I suppose by now, I’m either supposed to have settled into a business career or given birth to two point three children. Having done neither, having no desire to do either, isn’t “normal.” Some people think that by my age, I should’ve outgrown any childish whims of an arts career. I recently overheard my mother say to my uncle that I don’t work a steady day job because I “don’t like the nine to five.” No mention that in the last ten years every steady day job I’ve had has led to clinical depression and that the last one gave me chronic lung infections and IBS to boot. Some of us just don’t function well in steady state; some of us are all-or-nothing workers. Hence my penchant for creative and freelance work. I have no qualms about doing twenty hour days, as long as I see some relevance, some point, to the work.

To quote a Douglas Coupland title, “All Families are Psychotic.” Well, to put it more politely, let’s just say that “normal” seems to have a very broad range in its application to the family project. For instance, when middle-aged children start saying their parents are suffering from dementia, how is that state defined? What is normal to the natural decline of the aging process and what constitutes an abnormality, a problem? And where can we draw the line between what the aging parent is experiencing and our perception of that? How can we know where our judgement is valid and when it’s a reaction to our own fears of aging, our own mortality? Who’s to decide what normal is, when we’re all in the same boat and facing similar anxieties?

A close friend of mine has experienced a variety of medications intended to create a chemically induced version of “normal” for individuals whose brain chemistry isn’t considered such by the medical profession. Generally, the meds make him lethargic, zombielike. Is that normal? Decidedly not and it certainly isn’t his normal. Whose idea of normal is created by playing with brain chemistry? Arguably, if someone is causing themselves or others harm, some version of chemical control may be desirable, so society can sleep at night, so we know our loved ones aren’t in the bathroom slashing their wrists. But when an individual isn’t exhibiting these actions, what’s to be gained by making them feel controlled if they don’t want to be?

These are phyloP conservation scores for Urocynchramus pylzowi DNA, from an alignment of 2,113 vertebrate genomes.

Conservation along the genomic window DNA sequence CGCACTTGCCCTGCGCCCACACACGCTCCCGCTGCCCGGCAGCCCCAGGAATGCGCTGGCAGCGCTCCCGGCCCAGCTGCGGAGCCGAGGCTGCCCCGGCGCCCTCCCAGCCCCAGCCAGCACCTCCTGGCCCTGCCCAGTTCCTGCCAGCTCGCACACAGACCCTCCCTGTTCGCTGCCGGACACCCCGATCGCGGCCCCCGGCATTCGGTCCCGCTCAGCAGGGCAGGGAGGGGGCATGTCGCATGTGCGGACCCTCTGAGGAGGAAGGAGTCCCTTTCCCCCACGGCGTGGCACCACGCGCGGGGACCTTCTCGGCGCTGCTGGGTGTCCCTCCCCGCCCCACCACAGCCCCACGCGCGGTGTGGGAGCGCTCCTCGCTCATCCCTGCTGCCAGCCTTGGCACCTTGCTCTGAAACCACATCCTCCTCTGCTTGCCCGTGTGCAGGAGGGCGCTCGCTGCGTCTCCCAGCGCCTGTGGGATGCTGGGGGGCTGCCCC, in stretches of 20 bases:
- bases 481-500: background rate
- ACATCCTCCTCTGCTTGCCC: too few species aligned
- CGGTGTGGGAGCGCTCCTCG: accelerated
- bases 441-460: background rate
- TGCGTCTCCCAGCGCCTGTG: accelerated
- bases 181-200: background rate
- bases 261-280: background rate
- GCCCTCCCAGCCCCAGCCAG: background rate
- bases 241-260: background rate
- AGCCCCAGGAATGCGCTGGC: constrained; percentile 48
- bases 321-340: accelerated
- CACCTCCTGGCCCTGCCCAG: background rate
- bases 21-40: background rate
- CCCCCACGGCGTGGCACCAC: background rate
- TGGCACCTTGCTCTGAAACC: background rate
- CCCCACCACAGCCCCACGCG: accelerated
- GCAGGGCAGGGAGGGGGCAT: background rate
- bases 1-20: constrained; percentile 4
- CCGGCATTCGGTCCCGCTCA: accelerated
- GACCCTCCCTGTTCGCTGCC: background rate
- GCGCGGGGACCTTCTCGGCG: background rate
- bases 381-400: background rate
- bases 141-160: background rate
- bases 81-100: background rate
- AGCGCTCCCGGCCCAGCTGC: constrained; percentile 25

As I said, it’s been a difficult winter. But my twenty-year-old cat, the one I didn’t think was going to see another spring, has. On our most recent visit to the vet, I noticed tulips breaking the surface of the cold ground and daffodils blooming. I quietly celebrated, congratulating him, telling him that soon he’d be able to enjoy the sun on the balcony again.

What’s sustained me through the winter has been kids TV shows. The world is much brighter, simpler and easier to take, when I start the day with “Tractor Tom” or “Yoko, Jakomoko, Toto” along with my morning coffee. This behaviour might indeed be perceived as eccentric and I doubt I’m the “normal” demographic, but five or ten minutes of something funny or poignant, and often quite insightful with regard to human emotion, certainly isn’t harming anyone.

I moved my geraniums out onto the balcony on the weekend and have plans to put in vibrantly colourful flowers this year. I still have lots of work on my plate, but at least I can see the light at the end of the tunnel and am beginning to think about summer plans. I did some vocal practice last night for the first time in a long time and man, did that feel good! I need to get my time reorganized, so I can get back to working out again and playing piano regularly. I’ve been so swamped with paying work and family matters, that I’ve gotten very little writing done. I have to remedy that. I have projects mounting up and too little time and energy to complete them. Years ago a palm reader informed me that this would a breakthrough year for me. I plan on making that true. Happy spring!